fraser-necessitiesoflife_thumb This article is more than 3 years old

Don’t Listen to the Fraser Institute. Canadians Are Not Paying More In Taxes Than ‘The Necessities of Life’

The Fraser Institute released another misleading report using fuzzy math to make dubious claims about taxes

The right-wing Fraser Institute has released yet another report falsely claiming the “average Canadian family” spends more on taxes than the necessities of life.

Even though their reports have been repeatedly debunked year after year after year, tabloids like the Toronto Sun uncritically reported on the Fraser Institute’s latest findings, despite the right-wing think tank’s reputation for fuzzy math.

The report claims taxes in Canada have skyrocketed 2000% and Canadians now pay a whopping 43% of their incomes in taxes – even more than “the necessities of life.”

Thankfully Canadians don’t need to panic: taxes have not skyrocketed 2000%, the “average Canadian family” does not pay 43% of their income in tax and no, your family doesn’t pay more in tax than the combined costs of food, clothing and shelter.

No, average families do not pay nearly half their incomes in taxes

The Fraser Institute claims it calculated the tax bill of the “average Canadian family,” and arrived at a startling conclusion:

“The average Canadian family now spends more of its income on taxes (43.1%) than it does on basic necessities such as food, shelter and clothing combined (35.6%).”

The Fraser Institute fails to mention their numbers are based on some wildly misleading calculations.

For one thing, the Fraser Institute’s “average family” is a lot richer than what most Canadian families earn – the Fraser Institute imagines the “average family” earns $85,883 per year, even though the most recent Census pegged median household income at $70,336.

Meanwhile, the Fraser Institute is cagey to admit it pads its numbers by counting every tax conceivable in its “overall tax bill of the average Canadian family,”  including corporate taxes and royalties paid by oil and gas companies.

As The Walrus asked a few years ago:

“Is it reasonable to include corporate taxes in the total that Canadian families pay?”

The Fraser Institute says the “average Canadian family” spends some 43.1% of its income on taxes, working out to $37,058 per “average Canadian family.”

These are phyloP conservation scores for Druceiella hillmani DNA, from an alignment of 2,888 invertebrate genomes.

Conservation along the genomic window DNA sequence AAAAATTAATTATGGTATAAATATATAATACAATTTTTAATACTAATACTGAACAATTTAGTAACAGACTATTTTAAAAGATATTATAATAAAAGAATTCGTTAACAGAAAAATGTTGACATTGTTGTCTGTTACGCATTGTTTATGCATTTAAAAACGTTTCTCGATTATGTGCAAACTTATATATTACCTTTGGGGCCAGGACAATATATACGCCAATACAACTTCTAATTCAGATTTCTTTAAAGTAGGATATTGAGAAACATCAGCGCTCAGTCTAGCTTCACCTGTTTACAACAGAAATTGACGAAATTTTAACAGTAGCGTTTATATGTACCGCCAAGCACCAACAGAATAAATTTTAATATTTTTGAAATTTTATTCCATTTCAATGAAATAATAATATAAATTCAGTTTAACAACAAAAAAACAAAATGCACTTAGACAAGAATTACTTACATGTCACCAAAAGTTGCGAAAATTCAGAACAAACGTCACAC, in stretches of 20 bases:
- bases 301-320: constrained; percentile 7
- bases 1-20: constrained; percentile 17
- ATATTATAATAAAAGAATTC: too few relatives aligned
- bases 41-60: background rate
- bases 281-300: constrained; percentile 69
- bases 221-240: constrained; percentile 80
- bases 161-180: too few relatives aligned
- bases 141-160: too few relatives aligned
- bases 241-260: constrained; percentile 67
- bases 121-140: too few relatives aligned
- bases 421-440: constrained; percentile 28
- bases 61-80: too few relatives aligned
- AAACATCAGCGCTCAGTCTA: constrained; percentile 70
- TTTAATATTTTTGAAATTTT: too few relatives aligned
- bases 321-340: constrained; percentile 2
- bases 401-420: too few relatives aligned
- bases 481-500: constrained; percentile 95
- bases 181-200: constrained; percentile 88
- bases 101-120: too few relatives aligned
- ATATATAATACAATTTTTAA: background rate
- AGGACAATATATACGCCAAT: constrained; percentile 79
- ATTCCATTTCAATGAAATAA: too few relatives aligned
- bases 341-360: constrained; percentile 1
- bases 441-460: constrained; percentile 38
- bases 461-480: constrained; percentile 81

A detailed rebuttal of the Fraser Institute’s annual report by tax experts Richard Shillington and Robin Shaban for the Broadbent Institute last year found typical middle income Canadians only pay 14% of their income in taxes, roughly $6,200.

No, average families do not pay more in tax than food, clothing and shelter

According to the Fraser Institute’s numbers, the “average Canadian family” pays a little over $30,500 on “the necessities of life” every year.

In reality, a family with two middle-income earners would be paying just under $12,500 in tax – significantly lower than “the necessities of life.”

No, taxes are not skyrocketing

While taxes have risen somewhat since than the 1960s before Canada established a universal healthcare system, tax revenue has actually fallen as a share of Canada’s GDP in recent years.

World Bank

In fact, this trend towards lower and lower taxes has resulted in Canada ranking near the bottom as one of the least taxed nations in the developed world.


The Fraser Institute also forgets to mention that taxes go towards maintaining social programs and infrastructure that Canadians rely on everyday.

Although the Fraser Institute is no fan of public healthcare or public education, not to mention police and fire departments, most Canadians would happily agree these services make Canadian communities healthy, safe and smart.

Cities and towns would be unlivable without roads, sidewalks, street signs, traffic lights, public transit and more, as this graphic put together by The Grid illustrates:

The Grid


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